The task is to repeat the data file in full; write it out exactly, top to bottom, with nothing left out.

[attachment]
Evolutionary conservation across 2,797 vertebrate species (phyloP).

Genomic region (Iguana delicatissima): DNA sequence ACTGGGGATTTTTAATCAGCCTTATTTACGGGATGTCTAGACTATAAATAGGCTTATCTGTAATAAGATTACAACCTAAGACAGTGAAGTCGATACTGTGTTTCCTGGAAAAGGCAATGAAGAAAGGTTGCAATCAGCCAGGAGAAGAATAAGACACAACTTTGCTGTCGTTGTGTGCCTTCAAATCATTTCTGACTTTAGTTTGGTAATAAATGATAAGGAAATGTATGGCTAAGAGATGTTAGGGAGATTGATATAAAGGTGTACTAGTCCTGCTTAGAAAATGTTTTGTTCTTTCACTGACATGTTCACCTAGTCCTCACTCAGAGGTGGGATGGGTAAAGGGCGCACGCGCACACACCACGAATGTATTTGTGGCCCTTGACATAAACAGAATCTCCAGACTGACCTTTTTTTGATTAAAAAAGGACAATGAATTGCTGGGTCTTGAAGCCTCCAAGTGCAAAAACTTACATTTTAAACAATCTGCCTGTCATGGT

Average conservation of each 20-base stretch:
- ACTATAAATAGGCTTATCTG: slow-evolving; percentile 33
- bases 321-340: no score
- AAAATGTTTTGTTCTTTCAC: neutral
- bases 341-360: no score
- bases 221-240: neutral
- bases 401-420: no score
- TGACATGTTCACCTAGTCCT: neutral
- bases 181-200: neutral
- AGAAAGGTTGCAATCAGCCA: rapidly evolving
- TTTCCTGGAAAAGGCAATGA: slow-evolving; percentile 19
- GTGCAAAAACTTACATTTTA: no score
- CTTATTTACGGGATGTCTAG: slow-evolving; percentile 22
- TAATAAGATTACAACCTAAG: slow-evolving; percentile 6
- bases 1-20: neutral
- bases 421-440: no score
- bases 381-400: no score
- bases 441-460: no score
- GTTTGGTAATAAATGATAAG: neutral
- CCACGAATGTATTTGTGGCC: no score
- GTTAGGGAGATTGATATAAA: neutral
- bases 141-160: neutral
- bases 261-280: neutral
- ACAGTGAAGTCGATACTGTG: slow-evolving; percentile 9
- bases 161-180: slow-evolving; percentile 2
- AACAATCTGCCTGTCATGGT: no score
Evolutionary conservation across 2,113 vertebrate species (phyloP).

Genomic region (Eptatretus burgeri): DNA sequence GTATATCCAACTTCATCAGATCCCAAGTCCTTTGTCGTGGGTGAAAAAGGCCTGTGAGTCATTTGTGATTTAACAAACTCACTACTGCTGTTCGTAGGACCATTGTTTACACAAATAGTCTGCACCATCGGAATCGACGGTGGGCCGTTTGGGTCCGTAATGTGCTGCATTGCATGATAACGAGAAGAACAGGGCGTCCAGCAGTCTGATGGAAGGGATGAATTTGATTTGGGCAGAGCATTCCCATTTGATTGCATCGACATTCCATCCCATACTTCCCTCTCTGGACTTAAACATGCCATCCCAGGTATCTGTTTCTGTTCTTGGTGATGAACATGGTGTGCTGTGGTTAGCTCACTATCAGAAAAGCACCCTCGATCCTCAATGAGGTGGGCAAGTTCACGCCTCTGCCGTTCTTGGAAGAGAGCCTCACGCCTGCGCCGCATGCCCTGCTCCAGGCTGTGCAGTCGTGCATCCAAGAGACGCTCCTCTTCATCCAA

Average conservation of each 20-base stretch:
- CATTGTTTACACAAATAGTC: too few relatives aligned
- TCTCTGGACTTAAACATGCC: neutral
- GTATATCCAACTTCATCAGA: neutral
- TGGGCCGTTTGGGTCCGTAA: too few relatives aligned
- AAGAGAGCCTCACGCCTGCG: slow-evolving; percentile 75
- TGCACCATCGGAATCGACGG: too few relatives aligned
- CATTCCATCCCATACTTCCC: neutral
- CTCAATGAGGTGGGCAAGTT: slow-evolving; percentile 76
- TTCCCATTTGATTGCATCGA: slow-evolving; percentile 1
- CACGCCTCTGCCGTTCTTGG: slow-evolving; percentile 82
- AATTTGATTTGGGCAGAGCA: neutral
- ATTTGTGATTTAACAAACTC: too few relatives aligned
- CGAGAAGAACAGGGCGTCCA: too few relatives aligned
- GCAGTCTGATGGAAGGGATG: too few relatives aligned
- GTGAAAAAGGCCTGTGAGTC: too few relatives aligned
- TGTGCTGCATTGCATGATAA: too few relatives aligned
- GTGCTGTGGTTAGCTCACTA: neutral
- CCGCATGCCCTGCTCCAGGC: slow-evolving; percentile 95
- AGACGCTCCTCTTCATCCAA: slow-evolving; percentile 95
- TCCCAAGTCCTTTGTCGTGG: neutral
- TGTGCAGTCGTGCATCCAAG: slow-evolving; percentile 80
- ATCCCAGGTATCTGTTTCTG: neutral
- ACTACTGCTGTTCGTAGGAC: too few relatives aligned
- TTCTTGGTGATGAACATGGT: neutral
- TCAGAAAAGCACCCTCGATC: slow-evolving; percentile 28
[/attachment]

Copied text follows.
Evolutionary conservation across 2,797 vertebrate species (phyloP).

Genomic region (Iguana delicatissima): DNA sequence ACTGGGGATTTTTAATCAGCCTTATTTACGGGATGTCTAGACTATAAATAGGCTTATCTGTAATAAGATTACAACCTAAGACAGTGAAGTCGATACTGTGTTTCCTGGAAAAGGCAATGAAGAAAGGTTGCAATCAGCCAGGAGAAGAATAAGACACAACTTTGCTGTCGTTGTGTGCCTTCAAATCATTTCTGACTTTAGTTTGGTAATAAATGATAAGGAAATGTATGGCTAAGAGATGTTAGGGAGATTGATATAAAGGTGTACTAGTCCTGCTTAGAAAATGTTTTGTTCTTTCACTGACATGTTCACCTAGTCCTCACTCAGAGGTGGGATGGGTAAAGGGCGCACGCGCACACACCACGAATGTATTTGTGGCCCTTGACATAAACAGAATCTCCAGACTGACCTTTTTTTGATTAAAAAAGGACAATGAATTGCTGGGTCTTGAAGCCTCCAAGTGCAAAAACTTACATTTTAAACAATCTGCCTGTCATGGT

Average conservation of each 20-base stretch:
- ACTATAAATAGGCTTATCTG: slow-evolving; percentile 33
- bases 321-340: no score
- AAAATGTTTTGTTCTTTCAC: neutral
- bases 341-360: no score
- bases 221-240: neutral
- bases 401-420: no score
- TGACATGTTCACCTAGTCCT: neutral
- bases 181-200: neutral
- AGAAAGGTTGCAATCAGCCA: rapidly evolving
- TTTCCTGGAAAAGGCAATGA: slow-evolving; percentile 19
- GTGCAAAAACTTACATTTTA: no score
- CTTATTTACGGGATGTCTAG: slow-evolving; percentile 22
- TAATAAGATTACAACCTAAG: slow-evolving; percentile 6
- bases 1-20: neutral
- bases 421-440: no score
- bases 381-400: no score
- bases 441-460: no score
- GTTTGGTAATAAATGATAAG: neutral
- CCACGAATGTATTTGTGGCC: no score
- GTTAGGGAGATTGATATAAA: neutral
- bases 141-160: neutral
- bases 261-280: neutral
- ACAGTGAAGTCGATACTGTG: slow-evolving; percentile 9
- bases 161-180: slow-evolving; percentile 2
- AACAATCTGCCTGTCATGGT: no score
Evolutionary conservation across 2,113 vertebrate species (phyloP).

Genomic region (Eptatretus burgeri): DNA sequence GTATATCCAACTTCATCAGATCCCAAGTCCTTTGTCGTGGGTGAAAAAGGCCTGTGAGTCATTTGTGATTTAACAAACTCACTACTGCTGTTCGTAGGACCATTGTTTACACAAATAGTCTGCACCATCGGAATCGACGGTGGGCCGTTTGGGTCCGTAATGTGCTGCATTGCATGATAACGAGAAGAACAGGGCGTCCAGCAGTCTGATGGAAGGGATGAATTTGATTTGGGCAGAGCATTCCCATTTGATTGCATCGACATTCCATCCCATACTTCCCTCTCTGGACTTAAACATGCCATCCCAGGTATCTGTTTCTGTTCTTGGTGATGAACATGGTGTGCTGTGGTTAGCTCACTATCAGAAAAGCACCCTCGATCCTCAATGAGGTGGGCAAGTTCACGCCTCTGCCGTTCTTGGAAGAGAGCCTCACGCCTGCGCCGCATGCCCTGCTCCAGGCTGTGCAGTCGTGCATCCAAGAGACGCTCCTCTTCATCCAA

Average conservation of each 20-base stretch:
- CATTGTTTACACAAATAGTC: too few relatives aligned
- TCTCTGGACTTAAACATGCC: neutral
- GTATATCCAACTTCATCAGA: neutral
- TGGGCCGTTTGGGTCCGTAA: too few relatives aligned
- AAGAGAGCCTCACGCCTGCG: slow-evolving; percentile 75
- TGCACCATCGGAATCGACGG: too few relatives aligned
- CATTCCATCCCATACTTCCC: neutral
- CTCAATGAGGTGGGCAAGTT: slow-evolving; percentile 76
- TTCCCATTTGATTGCATCGA: slow-evolving; percentile 1
- CACGCCTCTGCCGTTCTTGG: slow-evolving; percentile 82
- AATTTGATTTGGGCAGAGCA: neutral
- ATTTGTGATTTAACAAACTC: too few relatives aligned
- CGAGAAGAACAGGGCGTCCA: too few relatives aligned
- GCAGTCTGATGGAAGGGATG: too few relatives aligned
- GTGAAAAAGGCCTGTGAGTC: too few relatives aligned
- TGTGCTGCATTGCATGATAA: too few relatives aligned
- GTGCTGTGGTTAGCTCACTA: neutral
- CCGCATGCCCTGCTCCAGGC: slow-evolving; percentile 95
- AGACGCTCCTCTTCATCCAA: slow-evolving; percentile 95
- TCCCAAGTCCTTTGTCGTGG: neutral
- TGTGCAGTCGTGCATCCAAG: slow-evolving; percentile 80
- ATCCCAGGTATCTGTTTCTG: neutral
- ACTACTGCTGTTCGTAGGAC: too few relatives aligned
- TTCTTGGTGATGAACATGGT: neutral
- TCAGAAAAGCACCCTCGATC: slow-evolving; percentile 28